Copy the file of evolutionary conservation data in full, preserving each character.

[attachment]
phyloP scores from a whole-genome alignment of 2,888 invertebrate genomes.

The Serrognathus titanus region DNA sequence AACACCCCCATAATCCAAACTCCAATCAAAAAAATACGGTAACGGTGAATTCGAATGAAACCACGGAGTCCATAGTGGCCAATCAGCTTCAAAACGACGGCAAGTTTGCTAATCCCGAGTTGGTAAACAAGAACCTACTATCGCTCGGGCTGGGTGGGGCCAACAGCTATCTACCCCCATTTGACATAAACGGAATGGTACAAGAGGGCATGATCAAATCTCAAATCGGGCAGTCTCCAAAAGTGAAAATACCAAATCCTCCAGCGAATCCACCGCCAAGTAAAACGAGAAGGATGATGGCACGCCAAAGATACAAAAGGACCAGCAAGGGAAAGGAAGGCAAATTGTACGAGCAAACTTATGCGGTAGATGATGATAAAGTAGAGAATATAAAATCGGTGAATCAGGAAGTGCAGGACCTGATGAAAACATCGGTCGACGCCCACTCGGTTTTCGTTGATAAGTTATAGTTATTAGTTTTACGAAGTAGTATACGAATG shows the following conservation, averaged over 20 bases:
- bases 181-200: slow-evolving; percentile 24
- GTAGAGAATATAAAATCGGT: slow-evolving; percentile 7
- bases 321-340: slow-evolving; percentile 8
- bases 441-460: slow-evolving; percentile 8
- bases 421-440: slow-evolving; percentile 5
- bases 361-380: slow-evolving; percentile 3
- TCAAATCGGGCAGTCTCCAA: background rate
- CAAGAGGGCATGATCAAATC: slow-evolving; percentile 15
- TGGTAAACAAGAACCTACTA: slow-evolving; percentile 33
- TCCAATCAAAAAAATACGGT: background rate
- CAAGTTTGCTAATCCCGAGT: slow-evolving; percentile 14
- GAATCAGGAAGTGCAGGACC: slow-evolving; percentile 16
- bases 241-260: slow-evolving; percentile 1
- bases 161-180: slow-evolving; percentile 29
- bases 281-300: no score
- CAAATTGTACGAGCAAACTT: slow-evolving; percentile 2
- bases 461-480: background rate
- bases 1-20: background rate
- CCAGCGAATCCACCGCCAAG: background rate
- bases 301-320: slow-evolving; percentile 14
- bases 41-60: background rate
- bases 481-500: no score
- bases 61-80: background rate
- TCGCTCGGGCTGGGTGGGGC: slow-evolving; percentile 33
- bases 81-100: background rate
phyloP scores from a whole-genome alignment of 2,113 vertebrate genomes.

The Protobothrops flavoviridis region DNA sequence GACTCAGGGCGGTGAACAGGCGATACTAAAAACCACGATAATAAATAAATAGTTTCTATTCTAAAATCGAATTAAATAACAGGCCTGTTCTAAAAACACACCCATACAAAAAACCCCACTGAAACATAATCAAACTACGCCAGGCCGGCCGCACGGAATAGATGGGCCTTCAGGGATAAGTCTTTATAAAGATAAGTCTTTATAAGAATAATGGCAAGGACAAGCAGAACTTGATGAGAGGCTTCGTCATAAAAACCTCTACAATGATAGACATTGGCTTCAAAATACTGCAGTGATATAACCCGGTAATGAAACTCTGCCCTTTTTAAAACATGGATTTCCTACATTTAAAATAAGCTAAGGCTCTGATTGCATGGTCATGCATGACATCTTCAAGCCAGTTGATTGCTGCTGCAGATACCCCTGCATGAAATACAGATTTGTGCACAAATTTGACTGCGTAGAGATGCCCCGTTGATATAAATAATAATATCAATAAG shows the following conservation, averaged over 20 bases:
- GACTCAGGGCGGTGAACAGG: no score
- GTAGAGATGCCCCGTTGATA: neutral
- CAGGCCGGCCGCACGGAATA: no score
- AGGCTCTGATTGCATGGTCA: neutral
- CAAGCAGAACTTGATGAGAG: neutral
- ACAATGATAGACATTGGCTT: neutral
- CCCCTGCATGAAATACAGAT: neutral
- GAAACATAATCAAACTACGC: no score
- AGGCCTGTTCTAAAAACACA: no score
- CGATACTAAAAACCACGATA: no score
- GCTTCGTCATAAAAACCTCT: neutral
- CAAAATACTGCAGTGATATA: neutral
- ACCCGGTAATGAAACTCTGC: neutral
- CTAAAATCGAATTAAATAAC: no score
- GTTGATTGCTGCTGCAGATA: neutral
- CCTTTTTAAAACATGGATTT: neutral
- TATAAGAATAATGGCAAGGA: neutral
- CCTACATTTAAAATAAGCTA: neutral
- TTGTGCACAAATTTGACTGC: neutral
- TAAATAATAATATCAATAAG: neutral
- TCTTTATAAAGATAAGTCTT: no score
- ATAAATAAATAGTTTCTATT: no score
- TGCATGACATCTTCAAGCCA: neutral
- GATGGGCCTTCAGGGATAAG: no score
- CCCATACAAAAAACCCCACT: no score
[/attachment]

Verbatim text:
phyloP scores from a whole-genome alignment of 2,888 invertebrate genomes.

The Serrognathus titanus region DNA sequence AACACCCCCATAATCCAAACTCCAATCAAAAAAATACGGTAACGGTGAATTCGAATGAAACCACGGAGTCCATAGTGGCCAATCAGCTTCAAAACGACGGCAAGTTTGCTAATCCCGAGTTGGTAAACAAGAACCTACTATCGCTCGGGCTGGGTGGGGCCAACAGCTATCTACCCCCATTTGACATAAACGGAATGGTACAAGAGGGCATGATCAAATCTCAAATCGGGCAGTCTCCAAAAGTGAAAATACCAAATCCTCCAGCGAATCCACCGCCAAGTAAAACGAGAAGGATGATGGCACGCCAAAGATACAAAAGGACCAGCAAGGGAAAGGAAGGCAAATTGTACGAGCAAACTTATGCGGTAGATGATGATAAAGTAGAGAATATAAAATCGGTGAATCAGGAAGTGCAGGACCTGATGAAAACATCGGTCGACGCCCACTCGGTTTTCGTTGATAAGTTATAGTTATTAGTTTTACGAAGTAGTATACGAATG shows the following conservation, averaged over 20 bases:
- bases 181-200: slow-evolving; percentile 24
- GTAGAGAATATAAAATCGGT: slow-evolving; percentile 7
- bases 321-340: slow-evolving; percentile 8
- bases 441-460: slow-evolving; percentile 8
- bases 421-440: slow-evolving; percentile 5
- bases 361-380: slow-evolving; percentile 3
- TCAAATCGGGCAGTCTCCAA: background rate
- CAAGAGGGCATGATCAAATC: slow-evolving; percentile 15
- TGGTAAACAAGAACCTACTA: slow-evolving; percentile 33
- TCCAATCAAAAAAATACGGT: background rate
- CAAGTTTGCTAATCCCGAGT: slow-evolving; percentile 14
- GAATCAGGAAGTGCAGGACC: slow-evolving; percentile 16
- bases 241-260: slow-evolving; percentile 1
- bases 161-180: slow-evolving; percentile 29
- bases 281-300: no score
- CAAATTGTACGAGCAAACTT: slow-evolving; percentile 2
- bases 461-480: background rate
- bases 1-20: background rate
- CCAGCGAATCCACCGCCAAG: background rate
- bases 301-320: slow-evolving; percentile 14
- bases 41-60: background rate
- bases 481-500: no score
- bases 61-80: background rate
- TCGCTCGGGCTGGGTGGGGC: slow-evolving; percentile 33
- bases 81-100: background rate
phyloP scores from a whole-genome alignment of 2,113 vertebrate genomes.

The Protobothrops flavoviridis region DNA sequence GACTCAGGGCGGTGAACAGGCGATACTAAAAACCACGATAATAAATAAATAGTTTCTATTCTAAAATCGAATTAAATAACAGGCCTGTTCTAAAAACACACCCATACAAAAAACCCCACTGAAACATAATCAAACTACGCCAGGCCGGCCGCACGGAATAGATGGGCCTTCAGGGATAAGTCTTTATAAAGATAAGTCTTTATAAGAATAATGGCAAGGACAAGCAGAACTTGATGAGAGGCTTCGTCATAAAAACCTCTACAATGATAGACATTGGCTTCAAAATACTGCAGTGATATAACCCGGTAATGAAACTCTGCCCTTTTTAAAACATGGATTTCCTACATTTAAAATAAGCTAAGGCTCTGATTGCATGGTCATGCATGACATCTTCAAGCCAGTTGATTGCTGCTGCAGATACCCCTGCATGAAATACAGATTTGTGCACAAATTTGACTGCGTAGAGATGCCCCGTTGATATAAATAATAATATCAATAAG shows the following conservation, averaged over 20 bases:
- GACTCAGGGCGGTGAACAGG: no score
- GTAGAGATGCCCCGTTGATA: neutral
- CAGGCCGGCCGCACGGAATA: no score
- AGGCTCTGATTGCATGGTCA: neutral
- CAAGCAGAACTTGATGAGAG: neutral
- ACAATGATAGACATTGGCTT: neutral
- CCCCTGCATGAAATACAGAT: neutral
- GAAACATAATCAAACTACGC: no score
- AGGCCTGTTCTAAAAACACA: no score
- CGATACTAAAAACCACGATA: no score
- GCTTCGTCATAAAAACCTCT: neutral
- CAAAATACTGCAGTGATATA: neutral
- ACCCGGTAATGAAACTCTGC: neutral
- CTAAAATCGAATTAAATAAC: no score
- GTTGATTGCTGCTGCAGATA: neutral
- CCTTTTTAAAACATGGATTT: neutral
- TATAAGAATAATGGCAAGGA: neutral
- CCTACATTTAAAATAAGCTA: neutral
- TTGTGCACAAATTTGACTGC: neutral
- TAAATAATAATATCAATAAG: neutral
- TCTTTATAAAGATAAGTCTT: no score
- ATAAATAAATAGTTTCTATT: no score
- TGCATGACATCTTCAAGCCA: neutral
- GATGGGCCTTCAGGGATAAG: no score
- CCCATACAAAAAACCCCACT: no score